Washington: Patients suffering from cirrhosis preceded by nonalcoholic steatohepatitis (NASH) are at an equal risk of developing hepatocellular carcinoma (HCC) than those who develop cirrhosis resulting from hepatitis C virus (HCV), a new study by researchers at the Cleveland Clinic has found. The research team, led by Nizar N. Zein, evaluated a total of 510 patients, 315 with liver cirrhosis secondary to chronic HCV infection and 195 with NASH-induced cirrhosis, to compare the incidence of NASH-cirrhosis to HCV-cirrhosis, and to identify HCC risk factors in each group.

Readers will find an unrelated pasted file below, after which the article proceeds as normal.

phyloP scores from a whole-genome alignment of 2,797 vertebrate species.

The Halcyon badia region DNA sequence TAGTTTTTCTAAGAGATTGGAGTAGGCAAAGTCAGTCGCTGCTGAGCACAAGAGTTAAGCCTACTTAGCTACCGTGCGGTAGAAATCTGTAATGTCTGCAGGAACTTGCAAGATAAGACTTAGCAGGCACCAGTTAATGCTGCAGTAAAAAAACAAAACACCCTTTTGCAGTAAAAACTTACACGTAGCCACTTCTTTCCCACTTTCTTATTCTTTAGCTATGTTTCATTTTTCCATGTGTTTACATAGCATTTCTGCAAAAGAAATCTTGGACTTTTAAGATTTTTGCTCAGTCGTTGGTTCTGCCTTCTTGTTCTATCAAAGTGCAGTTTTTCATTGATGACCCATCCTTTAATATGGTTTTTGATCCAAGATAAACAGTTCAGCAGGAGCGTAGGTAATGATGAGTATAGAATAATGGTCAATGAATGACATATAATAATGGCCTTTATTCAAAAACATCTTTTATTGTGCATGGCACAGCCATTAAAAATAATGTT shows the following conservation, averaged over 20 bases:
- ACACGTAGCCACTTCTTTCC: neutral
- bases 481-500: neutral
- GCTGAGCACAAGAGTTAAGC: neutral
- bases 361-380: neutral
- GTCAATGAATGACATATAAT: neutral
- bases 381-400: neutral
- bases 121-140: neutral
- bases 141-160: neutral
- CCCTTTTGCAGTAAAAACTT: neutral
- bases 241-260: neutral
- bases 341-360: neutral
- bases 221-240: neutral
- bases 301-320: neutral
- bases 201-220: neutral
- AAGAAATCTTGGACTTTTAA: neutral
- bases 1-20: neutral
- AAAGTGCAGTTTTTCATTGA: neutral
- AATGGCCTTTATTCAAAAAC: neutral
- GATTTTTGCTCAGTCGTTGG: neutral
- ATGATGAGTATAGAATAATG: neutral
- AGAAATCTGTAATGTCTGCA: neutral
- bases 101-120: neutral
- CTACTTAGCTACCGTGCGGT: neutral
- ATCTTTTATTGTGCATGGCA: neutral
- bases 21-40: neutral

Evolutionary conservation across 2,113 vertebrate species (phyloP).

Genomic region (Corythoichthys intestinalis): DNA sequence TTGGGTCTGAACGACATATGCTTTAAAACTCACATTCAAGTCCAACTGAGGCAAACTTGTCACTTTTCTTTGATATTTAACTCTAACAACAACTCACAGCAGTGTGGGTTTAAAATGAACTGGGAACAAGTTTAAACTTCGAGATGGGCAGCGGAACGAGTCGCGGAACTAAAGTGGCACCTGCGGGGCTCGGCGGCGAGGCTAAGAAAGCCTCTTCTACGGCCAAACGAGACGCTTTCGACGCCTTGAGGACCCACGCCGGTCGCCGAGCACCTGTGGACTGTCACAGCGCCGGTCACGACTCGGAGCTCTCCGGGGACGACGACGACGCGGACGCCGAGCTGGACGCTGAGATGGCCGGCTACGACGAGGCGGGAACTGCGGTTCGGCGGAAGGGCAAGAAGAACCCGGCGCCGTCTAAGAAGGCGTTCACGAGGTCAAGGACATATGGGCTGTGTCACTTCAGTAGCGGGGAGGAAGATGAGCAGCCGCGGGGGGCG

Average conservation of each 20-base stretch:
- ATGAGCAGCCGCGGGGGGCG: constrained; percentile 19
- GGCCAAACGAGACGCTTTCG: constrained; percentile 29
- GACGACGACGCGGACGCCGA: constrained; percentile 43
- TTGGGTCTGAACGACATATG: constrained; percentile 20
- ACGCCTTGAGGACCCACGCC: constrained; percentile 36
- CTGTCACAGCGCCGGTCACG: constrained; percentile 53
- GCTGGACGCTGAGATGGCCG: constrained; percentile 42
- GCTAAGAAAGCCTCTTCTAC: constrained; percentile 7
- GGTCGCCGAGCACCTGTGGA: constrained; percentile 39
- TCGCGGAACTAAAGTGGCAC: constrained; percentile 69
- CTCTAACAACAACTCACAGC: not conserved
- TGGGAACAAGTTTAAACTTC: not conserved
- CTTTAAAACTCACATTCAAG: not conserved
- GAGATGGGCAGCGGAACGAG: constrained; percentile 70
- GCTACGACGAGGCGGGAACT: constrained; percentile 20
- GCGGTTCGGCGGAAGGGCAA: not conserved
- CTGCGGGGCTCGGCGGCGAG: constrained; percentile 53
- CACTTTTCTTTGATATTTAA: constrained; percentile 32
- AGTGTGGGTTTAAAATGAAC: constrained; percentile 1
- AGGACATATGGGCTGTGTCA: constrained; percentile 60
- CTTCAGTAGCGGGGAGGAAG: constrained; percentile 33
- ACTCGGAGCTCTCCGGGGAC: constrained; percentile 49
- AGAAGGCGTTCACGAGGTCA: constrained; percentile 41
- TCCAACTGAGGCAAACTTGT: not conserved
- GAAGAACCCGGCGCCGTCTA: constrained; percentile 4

The study established that NASH-induced cirrhosis is a much greater risk factor for HCC than previously thought. A related study offers an explanation as to why NASH often progresses to liver cancer. Researchers at Duke University hypothesized that natural killer T (NKT) cells modulate the liver’s response to damage related to fat deposition. NKT cells are specialized types of T lymphoctyes (white blood cells) that reside in healthy livers and regulate immune responses that control tissue inflammation, fibrosis, and cancer progression. Earlier studies from the Duke group and other researchers have demonstrated that the livers of animals and humans with mild forms of nonalcoholic fatty liver disease (NAFLD) were relatively depleted of NKT cells and Th1 cytokines were abundant. In the current study, Anna Mae Diehl and colleagues examined the possibility that excessive accumulation of NKT cells in the liver would tip the cytokine balance in the opposite direction, resulting in liver fibrosis. Results showed that the Hedgehog (Hh) pathway became activated and NKT cells accumulated excessively in the livers of wild type mice that developed NASH-related liver fibrosis. "Hh pathway activation leads to hepatic enrichment with NKT cells that contribute to fibrosis progression in NASH. Our study proves that activation of liver NKT cells generates soluble factors that promote fibrogenesis via a mechanism involving myofibroblastic activation of hepatic stellate cells. Because these results identify novel immune-mediated mechanisms that contribute to fibrosis progression in NASH, the findings have potential clinical implications for one of the most common types of chronic liver injury," Diehl said. The results of the study appear in the June issue of Hepatology. ANI